DHS Delays Leave Chemical Facilities Vulnerable

Before then-Senator Barack Obama was president, he warned in a 2006 podcast that chemical plants were a potential target for terrorists.

In an article on the Houston Chronicle website, Monica Hatcher says DHS has identified 6,000 facilities that merit special security measures and defined eight possible attack scenarios, but has only started inspecting a dozen of those facilities.

“Federal officials have known for years that terrorists could use methods as dramatic as an aircraft attack or as mundane as a false shipping order to kill thousands of people and terrorize millions more by attacking chemical plants and refineries in the Houston area and across the nation,” Hatcher writes. “Yet almost a decade after the Sept. 11, 2001 attacks, the Department of Homeland Security has inspected just 12 of the 6,000 facilities that require special security measures.”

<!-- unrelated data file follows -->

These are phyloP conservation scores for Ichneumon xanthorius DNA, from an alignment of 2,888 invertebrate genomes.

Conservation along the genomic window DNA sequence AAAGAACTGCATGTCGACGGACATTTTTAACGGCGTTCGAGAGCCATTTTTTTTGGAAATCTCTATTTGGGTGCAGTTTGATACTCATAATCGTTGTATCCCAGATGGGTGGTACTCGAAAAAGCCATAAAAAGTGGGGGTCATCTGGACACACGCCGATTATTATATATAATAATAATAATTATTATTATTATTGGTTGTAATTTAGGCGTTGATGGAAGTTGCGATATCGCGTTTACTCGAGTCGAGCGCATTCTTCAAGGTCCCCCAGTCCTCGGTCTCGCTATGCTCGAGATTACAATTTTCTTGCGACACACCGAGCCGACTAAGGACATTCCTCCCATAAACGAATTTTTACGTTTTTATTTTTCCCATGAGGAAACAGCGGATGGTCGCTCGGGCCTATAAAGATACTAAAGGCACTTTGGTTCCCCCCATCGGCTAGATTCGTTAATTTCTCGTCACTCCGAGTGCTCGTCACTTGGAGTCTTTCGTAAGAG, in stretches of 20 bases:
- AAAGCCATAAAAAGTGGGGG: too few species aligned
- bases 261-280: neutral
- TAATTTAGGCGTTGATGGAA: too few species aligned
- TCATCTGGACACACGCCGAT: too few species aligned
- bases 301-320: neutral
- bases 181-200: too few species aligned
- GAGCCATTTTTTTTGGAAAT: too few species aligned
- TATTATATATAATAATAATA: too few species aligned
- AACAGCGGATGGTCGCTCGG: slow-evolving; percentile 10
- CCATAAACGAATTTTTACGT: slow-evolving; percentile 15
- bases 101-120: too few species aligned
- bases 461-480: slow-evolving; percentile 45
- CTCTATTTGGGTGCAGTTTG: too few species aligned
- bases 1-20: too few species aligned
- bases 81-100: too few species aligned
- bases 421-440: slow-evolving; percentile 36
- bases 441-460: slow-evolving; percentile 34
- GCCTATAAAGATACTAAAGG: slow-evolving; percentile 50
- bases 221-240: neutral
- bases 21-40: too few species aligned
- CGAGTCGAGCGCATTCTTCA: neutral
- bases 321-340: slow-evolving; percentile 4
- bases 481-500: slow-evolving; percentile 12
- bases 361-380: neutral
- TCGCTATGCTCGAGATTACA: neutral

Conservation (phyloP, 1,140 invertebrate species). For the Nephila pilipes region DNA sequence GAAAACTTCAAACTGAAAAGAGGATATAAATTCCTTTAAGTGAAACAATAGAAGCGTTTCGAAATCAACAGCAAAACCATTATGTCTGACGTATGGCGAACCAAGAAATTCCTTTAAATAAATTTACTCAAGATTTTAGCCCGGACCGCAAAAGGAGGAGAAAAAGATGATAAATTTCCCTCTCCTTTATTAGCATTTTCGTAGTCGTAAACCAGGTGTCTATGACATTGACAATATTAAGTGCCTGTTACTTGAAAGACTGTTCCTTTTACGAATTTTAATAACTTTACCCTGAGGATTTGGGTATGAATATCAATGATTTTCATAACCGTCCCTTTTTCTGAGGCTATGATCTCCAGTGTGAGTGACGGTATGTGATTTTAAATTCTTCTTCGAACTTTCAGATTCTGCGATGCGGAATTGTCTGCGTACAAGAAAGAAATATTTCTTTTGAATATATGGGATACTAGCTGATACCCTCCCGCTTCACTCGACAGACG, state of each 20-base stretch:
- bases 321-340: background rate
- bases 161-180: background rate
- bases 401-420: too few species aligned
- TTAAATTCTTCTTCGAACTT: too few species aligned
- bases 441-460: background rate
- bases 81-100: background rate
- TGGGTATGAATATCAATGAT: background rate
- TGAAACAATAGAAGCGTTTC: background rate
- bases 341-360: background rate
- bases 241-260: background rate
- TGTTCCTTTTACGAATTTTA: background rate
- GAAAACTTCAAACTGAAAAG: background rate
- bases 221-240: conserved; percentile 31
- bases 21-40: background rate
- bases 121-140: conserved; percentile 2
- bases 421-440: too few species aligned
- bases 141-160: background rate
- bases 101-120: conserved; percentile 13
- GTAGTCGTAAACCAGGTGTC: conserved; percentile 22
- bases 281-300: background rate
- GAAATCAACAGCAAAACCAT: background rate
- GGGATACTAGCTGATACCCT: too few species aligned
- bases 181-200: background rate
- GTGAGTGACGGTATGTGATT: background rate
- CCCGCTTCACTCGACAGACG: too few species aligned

Meanwhile, says the article, the American Chemistry Council has launched an aggressive security program for the 3,400 plants of its member companies, which have spent $8 billion in security upgrades since 9/11. Congress passed a law in 2006 requiring DHS to address the problem of nuclear plants – which Obama called “stationary weapons of mass destruction spread all across the country” – but has barely scratched the surface.

To read the Houston Chronicle article click here: